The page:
Sp. Pl. 2: 1012. 1753.
Ont., Ariz., Ark., Fla., Ga., Ill., Kans., Ky., La., Mass., Mich., Miss., Mo., N.C., N.Y., Ohio, Pa., S.C., Utah, Va., Asia, introduced also nearly worldwide.
Varieties 2 (1 in the flora).
Records of cucumber cultivation appear in France in the ninth century, in England in the fourteenth century, and in North America by the mid sixteenth century.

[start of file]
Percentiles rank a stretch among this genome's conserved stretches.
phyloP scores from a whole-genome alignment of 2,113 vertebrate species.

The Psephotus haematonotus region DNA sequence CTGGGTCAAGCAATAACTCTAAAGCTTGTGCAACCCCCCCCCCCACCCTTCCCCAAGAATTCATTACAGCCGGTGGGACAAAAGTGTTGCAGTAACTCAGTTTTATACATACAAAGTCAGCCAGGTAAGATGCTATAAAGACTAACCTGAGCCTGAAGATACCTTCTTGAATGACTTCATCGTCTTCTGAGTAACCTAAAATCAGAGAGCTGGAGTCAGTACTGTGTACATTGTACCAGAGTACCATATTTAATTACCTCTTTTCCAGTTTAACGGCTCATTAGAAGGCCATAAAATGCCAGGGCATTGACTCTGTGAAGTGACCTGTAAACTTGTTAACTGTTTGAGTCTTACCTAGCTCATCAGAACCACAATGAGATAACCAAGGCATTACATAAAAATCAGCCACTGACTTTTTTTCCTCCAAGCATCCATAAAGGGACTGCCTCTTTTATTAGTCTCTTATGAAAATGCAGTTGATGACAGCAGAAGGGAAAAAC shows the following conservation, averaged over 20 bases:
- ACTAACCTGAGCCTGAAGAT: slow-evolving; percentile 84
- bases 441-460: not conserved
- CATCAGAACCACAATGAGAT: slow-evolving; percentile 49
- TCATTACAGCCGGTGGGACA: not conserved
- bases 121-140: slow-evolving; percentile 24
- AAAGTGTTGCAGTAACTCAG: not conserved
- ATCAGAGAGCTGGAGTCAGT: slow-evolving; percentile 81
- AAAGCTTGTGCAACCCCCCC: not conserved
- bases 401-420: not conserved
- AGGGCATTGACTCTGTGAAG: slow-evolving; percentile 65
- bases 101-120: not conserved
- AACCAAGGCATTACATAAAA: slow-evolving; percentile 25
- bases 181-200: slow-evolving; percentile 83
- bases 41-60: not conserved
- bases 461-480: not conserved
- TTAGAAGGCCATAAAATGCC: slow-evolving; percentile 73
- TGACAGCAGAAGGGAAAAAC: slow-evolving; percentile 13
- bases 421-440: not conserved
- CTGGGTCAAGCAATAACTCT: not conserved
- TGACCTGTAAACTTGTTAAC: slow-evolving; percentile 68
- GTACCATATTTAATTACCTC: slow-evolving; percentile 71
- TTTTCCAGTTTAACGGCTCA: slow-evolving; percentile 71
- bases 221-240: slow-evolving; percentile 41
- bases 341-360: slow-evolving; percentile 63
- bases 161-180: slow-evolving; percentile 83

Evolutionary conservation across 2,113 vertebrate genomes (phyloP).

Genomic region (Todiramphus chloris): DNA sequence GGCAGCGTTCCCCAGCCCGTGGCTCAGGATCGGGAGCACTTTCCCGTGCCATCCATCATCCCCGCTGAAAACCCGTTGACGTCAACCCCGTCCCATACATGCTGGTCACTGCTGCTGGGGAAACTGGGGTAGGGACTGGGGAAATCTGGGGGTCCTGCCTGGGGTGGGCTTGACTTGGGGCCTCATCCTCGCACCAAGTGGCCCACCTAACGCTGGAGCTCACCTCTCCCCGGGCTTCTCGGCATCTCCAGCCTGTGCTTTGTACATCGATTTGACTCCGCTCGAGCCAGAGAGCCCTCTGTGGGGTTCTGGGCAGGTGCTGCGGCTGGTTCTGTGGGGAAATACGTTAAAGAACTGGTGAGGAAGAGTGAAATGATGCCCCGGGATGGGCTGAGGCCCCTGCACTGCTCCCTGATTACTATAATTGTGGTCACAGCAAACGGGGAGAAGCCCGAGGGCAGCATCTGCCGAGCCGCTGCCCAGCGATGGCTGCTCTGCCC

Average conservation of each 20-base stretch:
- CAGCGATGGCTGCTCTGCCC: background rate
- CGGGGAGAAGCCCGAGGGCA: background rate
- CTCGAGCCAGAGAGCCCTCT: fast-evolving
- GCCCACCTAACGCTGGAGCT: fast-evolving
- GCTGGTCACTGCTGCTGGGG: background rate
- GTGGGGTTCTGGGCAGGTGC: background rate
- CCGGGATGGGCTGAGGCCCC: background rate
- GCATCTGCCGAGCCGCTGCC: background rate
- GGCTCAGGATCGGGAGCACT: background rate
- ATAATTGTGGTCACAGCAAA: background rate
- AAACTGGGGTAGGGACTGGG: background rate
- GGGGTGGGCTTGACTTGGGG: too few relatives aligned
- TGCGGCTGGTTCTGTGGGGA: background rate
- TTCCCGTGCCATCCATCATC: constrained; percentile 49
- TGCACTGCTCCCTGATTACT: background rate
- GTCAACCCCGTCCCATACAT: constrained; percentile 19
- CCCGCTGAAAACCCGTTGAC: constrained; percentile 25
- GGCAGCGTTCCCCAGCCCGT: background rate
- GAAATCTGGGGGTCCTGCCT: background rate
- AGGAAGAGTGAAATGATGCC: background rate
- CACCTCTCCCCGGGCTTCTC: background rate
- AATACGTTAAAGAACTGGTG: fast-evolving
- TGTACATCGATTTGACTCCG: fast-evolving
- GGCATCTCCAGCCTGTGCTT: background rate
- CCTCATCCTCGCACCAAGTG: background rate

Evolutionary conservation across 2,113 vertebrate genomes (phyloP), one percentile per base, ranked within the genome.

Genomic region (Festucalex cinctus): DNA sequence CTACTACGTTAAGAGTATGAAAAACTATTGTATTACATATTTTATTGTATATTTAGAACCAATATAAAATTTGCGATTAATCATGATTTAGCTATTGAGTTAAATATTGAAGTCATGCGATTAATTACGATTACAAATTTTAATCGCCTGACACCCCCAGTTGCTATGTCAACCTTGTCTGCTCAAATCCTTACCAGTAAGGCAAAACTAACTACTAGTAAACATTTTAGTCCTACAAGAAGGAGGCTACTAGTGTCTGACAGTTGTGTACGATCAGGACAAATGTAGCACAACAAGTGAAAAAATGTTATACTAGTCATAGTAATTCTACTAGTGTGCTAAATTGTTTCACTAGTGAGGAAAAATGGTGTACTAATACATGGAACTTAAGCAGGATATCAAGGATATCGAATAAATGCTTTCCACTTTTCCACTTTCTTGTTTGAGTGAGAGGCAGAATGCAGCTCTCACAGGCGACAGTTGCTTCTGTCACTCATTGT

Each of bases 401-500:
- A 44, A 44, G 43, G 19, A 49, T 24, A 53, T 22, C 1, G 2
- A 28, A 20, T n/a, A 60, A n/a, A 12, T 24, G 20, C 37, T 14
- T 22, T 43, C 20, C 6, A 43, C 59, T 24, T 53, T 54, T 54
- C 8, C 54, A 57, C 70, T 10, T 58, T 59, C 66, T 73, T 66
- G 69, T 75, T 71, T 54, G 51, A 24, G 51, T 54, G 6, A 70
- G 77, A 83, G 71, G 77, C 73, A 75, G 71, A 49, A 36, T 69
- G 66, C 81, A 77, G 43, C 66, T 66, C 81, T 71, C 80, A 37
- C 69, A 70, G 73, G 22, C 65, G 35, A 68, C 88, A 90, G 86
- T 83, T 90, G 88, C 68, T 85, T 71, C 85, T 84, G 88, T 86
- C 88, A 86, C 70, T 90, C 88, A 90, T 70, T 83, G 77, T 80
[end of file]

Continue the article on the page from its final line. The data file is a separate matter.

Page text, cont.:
Variety hardwickii (Royle) Gabaev (= C. hardwickii Royle) occurs in the northwestern Himalayas, the Eastern Ghats and Western Ghats, and the central plateau region of India. J. H. Kirkbride (1993) and C. Jeffrey (1980c, 2001) observed that it can be identified in its usual form but that morphological intergradation argues against its recognition as a distinct evolutionary entity with formal taxonomic status. W. J. J. O. de Wilde and B. E. E. Duyfjes (2010) agreed that C. hardwickii is not sharply demarcated from feral forms of C. sativus and they reduced its rank to forma within C. sativus. On the other hand, Cucumis hardwickii is isozymically distinct from C. sativus. L. D. Knerr and J. E. Staub (1991) found that it possesses alleles not present in the remainder of their samples of C. sativus. V. Meglic et al. (1996) found it to be isozymically distinct from 750 C. sativus samples. Without consistent morphological differentiation between Cucumis hardwickii and the highly variable domesticated and feral forms of C. sativus in the narrow sense, but with an apparent molecular distinction, their recognition at varietal rank seems appropriate. Rank of forma (as interpreted here) would imply that C. hardwickii is a populational variant.